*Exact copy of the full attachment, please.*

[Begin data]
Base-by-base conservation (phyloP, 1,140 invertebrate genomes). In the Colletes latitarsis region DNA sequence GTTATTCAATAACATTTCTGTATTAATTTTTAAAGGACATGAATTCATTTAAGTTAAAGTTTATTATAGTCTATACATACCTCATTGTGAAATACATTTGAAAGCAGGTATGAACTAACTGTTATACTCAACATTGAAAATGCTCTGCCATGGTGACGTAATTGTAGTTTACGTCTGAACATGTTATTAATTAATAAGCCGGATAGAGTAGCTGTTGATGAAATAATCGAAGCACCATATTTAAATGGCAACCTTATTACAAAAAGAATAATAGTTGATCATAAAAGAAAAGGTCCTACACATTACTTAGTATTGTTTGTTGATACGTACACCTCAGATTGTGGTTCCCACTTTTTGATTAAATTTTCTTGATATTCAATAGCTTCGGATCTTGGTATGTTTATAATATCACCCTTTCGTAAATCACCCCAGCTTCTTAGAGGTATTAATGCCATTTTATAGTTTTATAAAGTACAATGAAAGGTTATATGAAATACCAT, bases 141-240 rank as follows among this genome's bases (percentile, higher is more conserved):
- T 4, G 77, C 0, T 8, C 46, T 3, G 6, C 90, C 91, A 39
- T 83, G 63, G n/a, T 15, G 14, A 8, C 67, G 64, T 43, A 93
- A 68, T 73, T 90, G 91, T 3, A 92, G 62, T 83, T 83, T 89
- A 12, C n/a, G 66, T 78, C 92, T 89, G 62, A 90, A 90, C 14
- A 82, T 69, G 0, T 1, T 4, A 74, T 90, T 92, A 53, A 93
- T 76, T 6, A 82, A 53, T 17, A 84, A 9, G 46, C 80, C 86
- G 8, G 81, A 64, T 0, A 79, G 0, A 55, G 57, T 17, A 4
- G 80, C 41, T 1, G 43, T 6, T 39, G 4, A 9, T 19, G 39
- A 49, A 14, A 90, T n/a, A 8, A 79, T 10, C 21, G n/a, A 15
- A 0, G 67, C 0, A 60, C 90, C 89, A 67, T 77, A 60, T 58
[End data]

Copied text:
Base-by-base conservation (phyloP, 1,140 invertebrate genomes). In the Colletes latitarsis region DNA sequence GTTATTCAATAACATTTCTGTATTAATTTTTAAAGGACATGAATTCATTTAAGTTAAAGTTTATTATAGTCTATACATACCTCATTGTGAAATACATTTGAAAGCAGGTATGAACTAACTGTTATACTCAACATTGAAAATGCTCTGCCATGGTGACGTAATTGTAGTTTACGTCTGAACATGTTATTAATTAATAAGCCGGATAGAGTAGCTGTTGATGAAATAATCGAAGCACCATATTTAAATGGCAACCTTATTACAAAAAGAATAATAGTTGATCATAAAAGAAAAGGTCCTACACATTACTTAGTATTGTTTGTTGATACGTACACCTCAGATTGTGGTTCCCACTTTTTGATTAAATTTTCTTGATATTCAATAGCTTCGGATCTTGGTATGTTTATAATATCACCCTTTCGTAAATCACCCCAGCTTCTTAGAGGTATTAATGCCATTTTATAGTTTTATAAAGTACAATGAAAGGTTATATGAAATACCAT, bases 141-240 rank as follows among this genome's bases (percentile, higher is more conserved):
- T 4, G 77, C 0, T 8, C 46, T 3, G 6, C 90, C 91, A 39
- T 83, G 63, G n/a, T 15, G 14, A 8, C 67, G 64, T 43, A 93
- A 68, T 73, T 90, G 91, T 3, A 92, G 62, T 83, T 83, T 89
- A 12, C n/a, G 66, T 78, C 92, T 89, G 62, A 90, A 90, C 14
- A 82, T 69, G 0, T 1, T 4, A 74, T 90, T 92, A 53, A 93
- T 76, T 6, A 82, A 53, T 17, A 84, A 9, G 46, C 80, C 86
- G 8, G 81, A 64, T 0, A 79, G 0, A 55, G 57, T 17, A 4
- G 80, C 41, T 1, G 43, T 6, T 39, G 4, A 9, T 19, G 39
- A 49, A 14, A 90, T n/a, A 8, A 79, T 10, C 21, G n/a, A 15
- A 0, G 67, C 0, A 60, C 90, C 89, A 67, T 77, A 60, T 58